Detachment tells the story of a substitute teacher, Henry Barthes (Adrien Body), who takes a month long assignment at a failing school in dire need of help. While trying to help the students who are less than appreciative of his presence, Henry meets Erica (Sami Gayle), a young girl living on the street and selling her body whom he decides to take in and take care for.
Directed by Tony Kaye (American History X), this is a bold and brave film with superb performances, particularly from Brody as the teacher trying his best to do what he can for the students and others while fighting back the disillusionment and apathy around him.
It’s simply an added bonus that we have such an amazing cast supporting Brody. The likes of Marcia Gay Harden, Christina Hendricks, James Caan, Lucy Liu, Tim Blake Nelson, Bryan Cranston, Blythe Danner and William Petersen are all great but importantly they act as an ensemble, the film dipping into the problems of their characters intermittently but thankfully never stealing the spotlight from Brody. He is better than he’s been for a long time and gives one of the best performances of the year so far. This is the actor we all saw in The Pianist and here’s hoping he chooses more roles of this calibre to show off his acting ability.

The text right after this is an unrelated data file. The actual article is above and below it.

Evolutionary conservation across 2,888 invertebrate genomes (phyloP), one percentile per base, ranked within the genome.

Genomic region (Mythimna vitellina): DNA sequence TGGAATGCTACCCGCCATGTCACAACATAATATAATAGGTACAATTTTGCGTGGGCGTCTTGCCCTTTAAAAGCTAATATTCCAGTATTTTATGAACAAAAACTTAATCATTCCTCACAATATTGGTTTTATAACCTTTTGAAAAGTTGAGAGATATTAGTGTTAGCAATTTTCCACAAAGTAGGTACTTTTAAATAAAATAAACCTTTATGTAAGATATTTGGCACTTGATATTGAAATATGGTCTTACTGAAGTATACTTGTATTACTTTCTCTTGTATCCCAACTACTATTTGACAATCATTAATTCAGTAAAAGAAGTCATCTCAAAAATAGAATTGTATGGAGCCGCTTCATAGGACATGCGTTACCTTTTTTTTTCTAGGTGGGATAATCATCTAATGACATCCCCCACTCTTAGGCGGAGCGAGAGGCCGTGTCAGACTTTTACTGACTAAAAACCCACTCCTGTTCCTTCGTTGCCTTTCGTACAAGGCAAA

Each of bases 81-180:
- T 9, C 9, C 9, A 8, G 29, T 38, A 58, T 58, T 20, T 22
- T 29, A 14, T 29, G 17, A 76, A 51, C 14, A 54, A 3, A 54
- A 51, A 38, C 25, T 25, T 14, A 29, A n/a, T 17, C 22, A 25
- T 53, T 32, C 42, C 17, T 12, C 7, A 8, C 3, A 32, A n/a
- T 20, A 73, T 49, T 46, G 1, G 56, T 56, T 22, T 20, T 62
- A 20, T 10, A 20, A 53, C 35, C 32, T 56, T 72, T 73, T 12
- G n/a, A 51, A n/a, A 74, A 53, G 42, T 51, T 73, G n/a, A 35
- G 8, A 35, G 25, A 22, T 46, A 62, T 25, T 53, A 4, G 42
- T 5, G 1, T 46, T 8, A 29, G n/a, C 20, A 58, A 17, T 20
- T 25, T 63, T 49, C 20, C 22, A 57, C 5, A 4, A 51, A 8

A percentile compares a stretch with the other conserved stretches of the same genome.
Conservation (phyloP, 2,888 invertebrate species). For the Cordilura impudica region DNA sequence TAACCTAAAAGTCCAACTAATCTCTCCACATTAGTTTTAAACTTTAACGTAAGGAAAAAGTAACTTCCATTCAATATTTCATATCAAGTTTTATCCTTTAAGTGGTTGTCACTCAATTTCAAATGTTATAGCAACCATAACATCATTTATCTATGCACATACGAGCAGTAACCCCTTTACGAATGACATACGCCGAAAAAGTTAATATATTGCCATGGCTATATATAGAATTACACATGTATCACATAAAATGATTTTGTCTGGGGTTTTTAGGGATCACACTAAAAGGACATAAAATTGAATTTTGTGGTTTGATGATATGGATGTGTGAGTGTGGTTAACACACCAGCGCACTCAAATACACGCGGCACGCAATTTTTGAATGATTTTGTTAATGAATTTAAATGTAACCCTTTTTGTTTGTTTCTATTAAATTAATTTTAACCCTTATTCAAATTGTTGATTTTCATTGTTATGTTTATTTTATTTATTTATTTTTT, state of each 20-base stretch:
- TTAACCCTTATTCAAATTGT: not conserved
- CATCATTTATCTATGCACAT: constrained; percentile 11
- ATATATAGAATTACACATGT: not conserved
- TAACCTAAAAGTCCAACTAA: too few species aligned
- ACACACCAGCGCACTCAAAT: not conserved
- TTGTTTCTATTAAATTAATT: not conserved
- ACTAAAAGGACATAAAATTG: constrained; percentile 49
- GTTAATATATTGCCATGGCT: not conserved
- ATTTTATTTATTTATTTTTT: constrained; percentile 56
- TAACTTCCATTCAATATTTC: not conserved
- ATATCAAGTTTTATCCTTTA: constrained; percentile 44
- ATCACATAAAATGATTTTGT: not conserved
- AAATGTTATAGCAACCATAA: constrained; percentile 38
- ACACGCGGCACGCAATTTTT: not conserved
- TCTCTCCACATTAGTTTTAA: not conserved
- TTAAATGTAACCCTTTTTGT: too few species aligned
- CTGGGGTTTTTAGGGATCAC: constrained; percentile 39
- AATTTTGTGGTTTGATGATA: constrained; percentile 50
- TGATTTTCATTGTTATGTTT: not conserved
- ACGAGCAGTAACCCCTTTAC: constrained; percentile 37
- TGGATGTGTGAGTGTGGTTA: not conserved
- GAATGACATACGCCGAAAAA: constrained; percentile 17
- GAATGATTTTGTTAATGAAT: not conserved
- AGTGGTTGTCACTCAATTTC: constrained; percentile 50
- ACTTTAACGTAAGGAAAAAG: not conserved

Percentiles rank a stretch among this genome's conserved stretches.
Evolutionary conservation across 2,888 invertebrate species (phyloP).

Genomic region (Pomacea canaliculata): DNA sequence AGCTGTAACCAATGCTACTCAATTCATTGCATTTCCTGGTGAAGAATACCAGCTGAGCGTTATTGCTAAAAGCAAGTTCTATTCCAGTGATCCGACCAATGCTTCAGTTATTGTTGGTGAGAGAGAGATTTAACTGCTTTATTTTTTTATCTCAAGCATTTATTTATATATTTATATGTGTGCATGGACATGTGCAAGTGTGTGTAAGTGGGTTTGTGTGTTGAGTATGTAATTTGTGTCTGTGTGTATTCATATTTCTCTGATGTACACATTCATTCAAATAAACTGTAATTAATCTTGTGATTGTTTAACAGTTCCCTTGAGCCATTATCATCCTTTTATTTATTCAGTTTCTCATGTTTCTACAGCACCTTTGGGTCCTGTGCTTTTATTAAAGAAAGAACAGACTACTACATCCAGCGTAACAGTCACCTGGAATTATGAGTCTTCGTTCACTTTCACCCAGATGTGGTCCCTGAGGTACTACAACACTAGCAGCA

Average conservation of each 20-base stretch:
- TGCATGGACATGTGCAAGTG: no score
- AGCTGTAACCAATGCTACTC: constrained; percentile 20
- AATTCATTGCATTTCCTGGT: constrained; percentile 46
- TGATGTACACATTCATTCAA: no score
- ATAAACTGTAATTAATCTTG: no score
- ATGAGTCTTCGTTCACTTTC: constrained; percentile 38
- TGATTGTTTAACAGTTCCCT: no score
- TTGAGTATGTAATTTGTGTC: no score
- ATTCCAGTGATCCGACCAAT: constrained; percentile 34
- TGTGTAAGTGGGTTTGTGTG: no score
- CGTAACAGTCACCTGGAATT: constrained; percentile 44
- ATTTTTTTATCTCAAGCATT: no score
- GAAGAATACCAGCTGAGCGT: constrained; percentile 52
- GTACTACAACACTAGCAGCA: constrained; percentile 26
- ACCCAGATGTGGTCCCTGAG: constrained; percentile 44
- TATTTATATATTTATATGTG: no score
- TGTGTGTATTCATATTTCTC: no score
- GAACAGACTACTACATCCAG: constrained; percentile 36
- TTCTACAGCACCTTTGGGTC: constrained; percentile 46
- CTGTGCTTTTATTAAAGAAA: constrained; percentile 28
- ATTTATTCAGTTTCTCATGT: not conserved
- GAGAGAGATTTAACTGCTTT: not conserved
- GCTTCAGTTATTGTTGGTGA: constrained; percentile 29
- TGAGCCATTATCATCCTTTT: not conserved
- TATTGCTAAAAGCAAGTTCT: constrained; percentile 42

The premise of the film isn’t exactly the most original one in the world but Detachment sets itself apart, much like Ryan Fleck’s Half Nelson did, by lacking the trite cliches found in many of those films and by being uncompromising, making its points in forceful yet intelligent ways. It had the danger to be preachy but Kaye and first time screenwriter Carl Lund sidestep that pitfall.
It’s a film of realism in what it’s trying to say about society, school, life prospects and youth disillusionment and is not exactly an easy watch, but the tough scenes serve an absolute purpose. Kaye finds inventive ways to explore this otherwise cliched story, using a confessional structure which partly serves as narration, increasingly revealing flashbacks and effective intercutting of still photographs.
An extremely well put together piece of work that’s compelling in the moment but also makes you think, Detachment is an affecting and haunting film in the best of ways. It has important things to say and says them in a thought-provoking, relatable manner. Inherently grim though it is it’s also an oddly hopeful film, helped by a wonderful score by The Newton Brothers, achieving that difficult balance with great aplomb. Mightily impressive stuff.
Detachment is released in UK cinemas on July 13th.